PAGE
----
Ginger grows in China, India, Africa, the Caribbean, and other warm climates. The root of the ginger plant is well known as a spice and flavoring. It's been a traditional remedy in many cultures for thousands of years.
Why do people take ginger?
Ginger is a common folk treatment for upset stomach and nausea. There's evidence that it may help.
But pregnant women should be careful with ginger. Some experts worry that it could raise the risk of miscarriage, especially in high doses. Check with your doctor.
Ginger does seem to help with painful periods. In one study, more than 60% of women felt that ginger lessened pain.
There's strong evidence that ginger may ease osteoarthritis pain. It may also help with:
But more research is needed to know for sure.
Lab and animal studies have found that ginger may, theoretically:
- Lessen swelling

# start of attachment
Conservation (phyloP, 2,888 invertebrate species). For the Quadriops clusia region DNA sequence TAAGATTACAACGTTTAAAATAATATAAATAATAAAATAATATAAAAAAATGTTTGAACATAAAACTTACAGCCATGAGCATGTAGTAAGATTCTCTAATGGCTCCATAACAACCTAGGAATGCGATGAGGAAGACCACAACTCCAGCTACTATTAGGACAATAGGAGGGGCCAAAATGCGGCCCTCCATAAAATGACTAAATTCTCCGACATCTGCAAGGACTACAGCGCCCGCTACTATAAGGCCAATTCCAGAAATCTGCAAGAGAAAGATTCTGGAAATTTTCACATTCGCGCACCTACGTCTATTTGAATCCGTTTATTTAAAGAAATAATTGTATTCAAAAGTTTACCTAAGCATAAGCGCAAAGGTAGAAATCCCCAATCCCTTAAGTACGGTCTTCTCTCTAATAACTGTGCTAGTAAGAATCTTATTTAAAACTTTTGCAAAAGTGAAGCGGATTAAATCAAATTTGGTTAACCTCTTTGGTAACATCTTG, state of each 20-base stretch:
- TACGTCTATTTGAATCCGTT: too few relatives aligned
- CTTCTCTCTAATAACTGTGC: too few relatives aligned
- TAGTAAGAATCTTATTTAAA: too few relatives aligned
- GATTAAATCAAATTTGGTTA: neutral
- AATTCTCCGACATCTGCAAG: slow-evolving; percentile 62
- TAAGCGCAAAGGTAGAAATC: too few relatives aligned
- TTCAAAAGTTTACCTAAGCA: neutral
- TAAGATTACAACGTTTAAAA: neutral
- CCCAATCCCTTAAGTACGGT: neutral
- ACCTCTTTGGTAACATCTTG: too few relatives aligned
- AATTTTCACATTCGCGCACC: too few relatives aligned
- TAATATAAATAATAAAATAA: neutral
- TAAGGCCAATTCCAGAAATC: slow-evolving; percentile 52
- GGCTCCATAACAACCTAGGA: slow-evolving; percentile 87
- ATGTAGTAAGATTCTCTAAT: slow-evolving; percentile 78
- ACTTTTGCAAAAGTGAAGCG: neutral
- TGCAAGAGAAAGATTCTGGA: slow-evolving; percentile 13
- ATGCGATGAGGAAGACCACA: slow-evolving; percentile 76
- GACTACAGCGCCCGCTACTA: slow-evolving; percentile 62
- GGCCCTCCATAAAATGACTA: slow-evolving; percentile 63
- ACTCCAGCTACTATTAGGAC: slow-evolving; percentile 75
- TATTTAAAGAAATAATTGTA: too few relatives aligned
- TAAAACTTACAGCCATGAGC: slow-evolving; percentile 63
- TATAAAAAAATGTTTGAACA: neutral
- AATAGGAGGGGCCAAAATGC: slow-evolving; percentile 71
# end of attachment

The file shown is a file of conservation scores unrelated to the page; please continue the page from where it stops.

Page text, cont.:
- Lower blood sugar
- Lower cholesterol
- Protect against Alzheimer's disease
- Prevent blood clotting
We don't know yet if ginger would have these benefits in people.
Some people apply ginger compresses to the skin for pain. We don't know if this works or not.
Optimal doses of ginger have not been set for any condition. Quality and active ingredients in supplements may vary widely from maker to maker. This makes it very hard to set a standard dose. Ask your doctor for advice.
Can you get ginger naturally from foods?
Ginger is a common spice and added flavoring. Many people drink ginger teas or soft drinks.
What are the risks?
Side effects. In small doses, ginger has few side effects. It may cause:
High doses of ginger -- more than 5 grams a day -- increase the chances of side effects. Ginger on the skin may cause a rash.
Risks. Ginger may raise the risk of bleeding. If you have a bleeding disorder, it may not be safe. And check with your doctor before taking ginger as a treatment if you:
Interactions. If you take any medications regularly, talk to your doctor before you start using ginger supplements. They could interact with blood thinners and medications for diabetes and high blood pressure.
The U.S. Food and Drug Administration (FDA) does regulate dietary supplements; however, it treats them like foods rather than medications. Unlike drug manufacturers, the makers of supplements don’t have to show their products are safe or effective before selling them on the market.